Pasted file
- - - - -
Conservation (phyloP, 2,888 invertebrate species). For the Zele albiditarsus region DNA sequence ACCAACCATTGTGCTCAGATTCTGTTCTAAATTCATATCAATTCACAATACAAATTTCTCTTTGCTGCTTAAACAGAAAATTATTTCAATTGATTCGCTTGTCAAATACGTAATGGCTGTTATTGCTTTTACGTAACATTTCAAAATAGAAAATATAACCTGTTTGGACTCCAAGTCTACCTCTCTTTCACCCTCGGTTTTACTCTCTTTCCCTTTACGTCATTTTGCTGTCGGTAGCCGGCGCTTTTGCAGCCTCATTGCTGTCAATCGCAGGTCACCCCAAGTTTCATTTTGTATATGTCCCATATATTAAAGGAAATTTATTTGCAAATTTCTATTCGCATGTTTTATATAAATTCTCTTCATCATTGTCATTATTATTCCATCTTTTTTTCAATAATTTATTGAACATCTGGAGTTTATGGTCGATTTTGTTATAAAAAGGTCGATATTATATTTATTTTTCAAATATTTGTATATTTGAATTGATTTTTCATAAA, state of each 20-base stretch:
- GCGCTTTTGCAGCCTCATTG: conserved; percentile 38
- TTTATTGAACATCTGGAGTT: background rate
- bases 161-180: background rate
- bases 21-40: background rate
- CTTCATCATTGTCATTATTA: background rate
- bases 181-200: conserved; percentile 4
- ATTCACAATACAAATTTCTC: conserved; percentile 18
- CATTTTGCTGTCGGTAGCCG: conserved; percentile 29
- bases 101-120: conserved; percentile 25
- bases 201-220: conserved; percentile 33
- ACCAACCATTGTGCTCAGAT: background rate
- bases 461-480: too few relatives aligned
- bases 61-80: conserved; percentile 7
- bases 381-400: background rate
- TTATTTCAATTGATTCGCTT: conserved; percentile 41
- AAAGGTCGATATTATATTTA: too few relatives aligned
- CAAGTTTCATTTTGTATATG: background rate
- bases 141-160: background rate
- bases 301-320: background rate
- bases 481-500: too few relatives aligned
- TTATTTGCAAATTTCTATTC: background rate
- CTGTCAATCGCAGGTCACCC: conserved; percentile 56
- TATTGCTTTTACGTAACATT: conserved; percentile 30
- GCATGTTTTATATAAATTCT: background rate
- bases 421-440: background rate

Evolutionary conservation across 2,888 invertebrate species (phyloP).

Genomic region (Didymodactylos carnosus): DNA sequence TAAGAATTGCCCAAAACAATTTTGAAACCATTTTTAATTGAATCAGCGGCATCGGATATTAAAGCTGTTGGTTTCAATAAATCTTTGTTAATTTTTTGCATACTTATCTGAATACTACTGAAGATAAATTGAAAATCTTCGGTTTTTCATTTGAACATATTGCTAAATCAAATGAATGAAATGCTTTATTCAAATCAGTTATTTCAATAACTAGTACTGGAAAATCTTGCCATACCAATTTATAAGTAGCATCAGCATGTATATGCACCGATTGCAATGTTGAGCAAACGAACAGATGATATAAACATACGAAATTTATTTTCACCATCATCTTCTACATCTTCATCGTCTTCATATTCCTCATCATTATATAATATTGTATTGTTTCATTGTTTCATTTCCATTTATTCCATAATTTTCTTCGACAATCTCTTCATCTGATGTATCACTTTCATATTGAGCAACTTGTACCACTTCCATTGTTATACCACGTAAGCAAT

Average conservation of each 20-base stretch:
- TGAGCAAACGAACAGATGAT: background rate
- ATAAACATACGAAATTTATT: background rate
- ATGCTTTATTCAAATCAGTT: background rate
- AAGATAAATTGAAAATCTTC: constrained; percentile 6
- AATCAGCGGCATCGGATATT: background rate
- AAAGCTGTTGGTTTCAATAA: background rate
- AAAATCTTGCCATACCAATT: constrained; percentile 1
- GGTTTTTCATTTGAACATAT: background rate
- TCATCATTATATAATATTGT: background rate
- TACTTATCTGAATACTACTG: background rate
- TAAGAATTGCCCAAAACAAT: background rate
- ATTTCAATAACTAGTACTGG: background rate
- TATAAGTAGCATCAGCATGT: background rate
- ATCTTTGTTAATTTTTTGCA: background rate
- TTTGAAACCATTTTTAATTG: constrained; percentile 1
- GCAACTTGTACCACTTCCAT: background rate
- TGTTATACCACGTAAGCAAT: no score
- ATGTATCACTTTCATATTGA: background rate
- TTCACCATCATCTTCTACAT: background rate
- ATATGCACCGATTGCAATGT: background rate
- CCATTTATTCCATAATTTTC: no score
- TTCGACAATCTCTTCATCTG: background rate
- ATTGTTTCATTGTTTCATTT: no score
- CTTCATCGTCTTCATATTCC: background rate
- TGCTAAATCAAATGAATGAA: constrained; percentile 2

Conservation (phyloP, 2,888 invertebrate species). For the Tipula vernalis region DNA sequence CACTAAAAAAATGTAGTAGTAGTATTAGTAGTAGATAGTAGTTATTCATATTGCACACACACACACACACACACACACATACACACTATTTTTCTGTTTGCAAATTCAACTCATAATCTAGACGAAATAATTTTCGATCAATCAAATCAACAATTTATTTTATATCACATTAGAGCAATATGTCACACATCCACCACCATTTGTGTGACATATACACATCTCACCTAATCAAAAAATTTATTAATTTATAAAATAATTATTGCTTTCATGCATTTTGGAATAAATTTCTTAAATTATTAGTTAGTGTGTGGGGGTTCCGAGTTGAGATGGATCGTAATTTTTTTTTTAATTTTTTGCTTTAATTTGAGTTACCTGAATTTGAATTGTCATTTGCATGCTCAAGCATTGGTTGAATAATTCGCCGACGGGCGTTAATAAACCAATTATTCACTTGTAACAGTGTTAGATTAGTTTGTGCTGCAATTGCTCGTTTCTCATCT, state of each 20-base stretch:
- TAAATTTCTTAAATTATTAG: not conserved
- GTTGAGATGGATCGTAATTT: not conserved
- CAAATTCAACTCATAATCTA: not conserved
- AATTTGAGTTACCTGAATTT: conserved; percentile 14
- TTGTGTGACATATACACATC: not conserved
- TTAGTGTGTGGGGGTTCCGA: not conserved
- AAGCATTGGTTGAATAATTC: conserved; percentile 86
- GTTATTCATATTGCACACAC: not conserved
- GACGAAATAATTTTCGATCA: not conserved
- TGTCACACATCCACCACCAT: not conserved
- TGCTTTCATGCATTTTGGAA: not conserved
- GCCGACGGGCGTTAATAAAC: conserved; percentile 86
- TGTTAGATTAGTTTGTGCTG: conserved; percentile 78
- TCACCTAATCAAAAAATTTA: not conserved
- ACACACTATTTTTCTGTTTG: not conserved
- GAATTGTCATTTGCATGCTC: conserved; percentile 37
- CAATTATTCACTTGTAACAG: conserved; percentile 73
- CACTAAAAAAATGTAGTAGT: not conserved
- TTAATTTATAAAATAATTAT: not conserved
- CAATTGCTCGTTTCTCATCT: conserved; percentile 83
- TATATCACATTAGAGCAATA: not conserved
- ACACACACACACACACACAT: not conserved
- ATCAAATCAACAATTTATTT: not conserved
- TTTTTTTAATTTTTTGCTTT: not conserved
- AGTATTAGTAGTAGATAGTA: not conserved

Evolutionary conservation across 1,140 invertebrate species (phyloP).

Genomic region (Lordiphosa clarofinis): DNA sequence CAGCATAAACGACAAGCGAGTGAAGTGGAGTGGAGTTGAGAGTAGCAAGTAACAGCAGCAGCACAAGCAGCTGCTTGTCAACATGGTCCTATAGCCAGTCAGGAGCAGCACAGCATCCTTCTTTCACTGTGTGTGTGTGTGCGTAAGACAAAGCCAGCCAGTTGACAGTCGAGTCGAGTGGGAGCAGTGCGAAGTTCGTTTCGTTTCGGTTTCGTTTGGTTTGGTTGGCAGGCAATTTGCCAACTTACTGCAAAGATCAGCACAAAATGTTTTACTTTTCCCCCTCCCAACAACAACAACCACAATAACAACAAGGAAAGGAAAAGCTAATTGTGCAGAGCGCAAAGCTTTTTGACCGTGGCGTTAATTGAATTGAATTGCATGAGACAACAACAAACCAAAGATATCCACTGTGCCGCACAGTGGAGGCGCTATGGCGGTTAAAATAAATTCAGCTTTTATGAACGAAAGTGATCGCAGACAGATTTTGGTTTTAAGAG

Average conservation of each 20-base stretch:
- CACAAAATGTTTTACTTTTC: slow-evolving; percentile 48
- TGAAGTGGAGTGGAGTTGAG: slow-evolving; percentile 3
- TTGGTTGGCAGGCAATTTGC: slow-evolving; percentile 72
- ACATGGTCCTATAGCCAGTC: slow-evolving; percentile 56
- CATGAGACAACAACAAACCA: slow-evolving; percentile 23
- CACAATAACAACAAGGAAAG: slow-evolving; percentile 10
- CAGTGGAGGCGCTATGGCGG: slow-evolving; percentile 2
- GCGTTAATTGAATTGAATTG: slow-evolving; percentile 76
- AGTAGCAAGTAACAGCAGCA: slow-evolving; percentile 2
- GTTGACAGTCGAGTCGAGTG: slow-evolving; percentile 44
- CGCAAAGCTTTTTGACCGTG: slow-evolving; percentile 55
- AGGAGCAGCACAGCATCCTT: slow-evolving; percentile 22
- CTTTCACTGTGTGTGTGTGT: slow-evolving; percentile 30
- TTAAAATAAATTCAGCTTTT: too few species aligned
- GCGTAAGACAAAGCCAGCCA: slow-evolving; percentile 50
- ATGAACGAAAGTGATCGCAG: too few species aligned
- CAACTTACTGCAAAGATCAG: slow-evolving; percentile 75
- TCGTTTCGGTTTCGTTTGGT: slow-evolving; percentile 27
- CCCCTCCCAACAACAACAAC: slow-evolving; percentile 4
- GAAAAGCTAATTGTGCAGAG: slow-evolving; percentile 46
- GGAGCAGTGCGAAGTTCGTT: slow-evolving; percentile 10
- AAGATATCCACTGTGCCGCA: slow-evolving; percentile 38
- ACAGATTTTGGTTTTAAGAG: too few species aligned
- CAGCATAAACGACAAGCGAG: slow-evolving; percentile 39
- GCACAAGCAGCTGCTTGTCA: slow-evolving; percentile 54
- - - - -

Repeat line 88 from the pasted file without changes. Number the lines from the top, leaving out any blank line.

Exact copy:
- CATGAGACAACAACAAACCA: slow-evolving; percentile 23